Our feet are standing within your gates, O Jerusalem. – Psalm 122:2 (NRSV)
One of the things you’re supposed to outgrow as you get older is the sense that things are people. You’re supposed to let go of the suspicion that your house cares who lives in it, your blankie knows how you feel, the trees notice you walking under them. Sorry, Puff; Jackie Paper’s all grown up.
This is why poetry that directly addresses inanimate objects may sound faintly embarrassing to you. It feels like it comes from an earlier stage of human development, back before humanity turned off the cartoons and got a job.
And yet, being shaped, sometimes profoundly, by the land and the buildings you live in, the objects you cherish, the tools you use, isn’t something you grow out of. Neither is your emotional response to that shaping, whether it’s gratitude for shelter, appreciation of the ocean’s beauty, or anger at the thing you just stubbed your toe on.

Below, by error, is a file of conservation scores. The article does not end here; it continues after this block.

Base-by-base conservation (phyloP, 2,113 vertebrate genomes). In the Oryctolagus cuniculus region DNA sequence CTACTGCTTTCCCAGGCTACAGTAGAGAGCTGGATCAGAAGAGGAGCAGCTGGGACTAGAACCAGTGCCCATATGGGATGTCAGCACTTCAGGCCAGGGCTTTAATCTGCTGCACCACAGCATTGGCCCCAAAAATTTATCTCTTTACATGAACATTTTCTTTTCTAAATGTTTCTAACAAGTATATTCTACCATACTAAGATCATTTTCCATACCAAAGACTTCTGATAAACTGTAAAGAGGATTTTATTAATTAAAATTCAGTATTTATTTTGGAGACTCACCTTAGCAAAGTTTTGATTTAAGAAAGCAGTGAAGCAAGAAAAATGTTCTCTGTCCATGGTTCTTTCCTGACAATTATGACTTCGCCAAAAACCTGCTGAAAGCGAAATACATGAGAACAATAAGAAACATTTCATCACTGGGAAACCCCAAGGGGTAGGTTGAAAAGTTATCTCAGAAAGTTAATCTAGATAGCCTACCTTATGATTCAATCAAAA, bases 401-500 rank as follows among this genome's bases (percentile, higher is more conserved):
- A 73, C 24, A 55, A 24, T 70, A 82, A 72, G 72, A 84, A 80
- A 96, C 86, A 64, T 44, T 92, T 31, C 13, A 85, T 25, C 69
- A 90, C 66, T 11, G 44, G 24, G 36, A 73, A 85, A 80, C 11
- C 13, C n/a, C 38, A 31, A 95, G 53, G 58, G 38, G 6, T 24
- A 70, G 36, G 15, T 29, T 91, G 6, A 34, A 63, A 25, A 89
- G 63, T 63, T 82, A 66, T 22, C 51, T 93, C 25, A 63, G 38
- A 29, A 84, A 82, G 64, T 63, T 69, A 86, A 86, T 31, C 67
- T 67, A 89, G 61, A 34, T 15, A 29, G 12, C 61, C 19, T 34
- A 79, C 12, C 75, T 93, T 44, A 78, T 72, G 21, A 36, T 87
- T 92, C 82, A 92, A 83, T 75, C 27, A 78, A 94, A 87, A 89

Every item has a little bit of God in it. Each thing bears its Maker’s mark. Go ahead. Recite an ode to your coffee. Thank your church building for all it has held—or curse it, depending. Throw your arms out and praise the morning sun. They’re probably not going to talk back to you, but that doesn’t mean they’re not worth addressing. One way or another, the words will land where they ought to. And anyway, the landing isn’t as important as the saying.
Just don’t use the word “O” when you do it. No need to make it weird.
Missive most blessed! Noble email of brevity and grace! Speed thy way thro’ sparking wires, wing thro’ wi-fied air, and touch thy reader’s soul with the feather of thy devotion.
Quinn G. Caldwell is a father, husband, homesteader and preacher living in rural upstate New York. His most recent book is a series of daily reflections for Advent and Christmas called All I Really Want: Readings for a Modern Christmas. Learn more about it and find him on Facebook at Quinn G. Caldwell.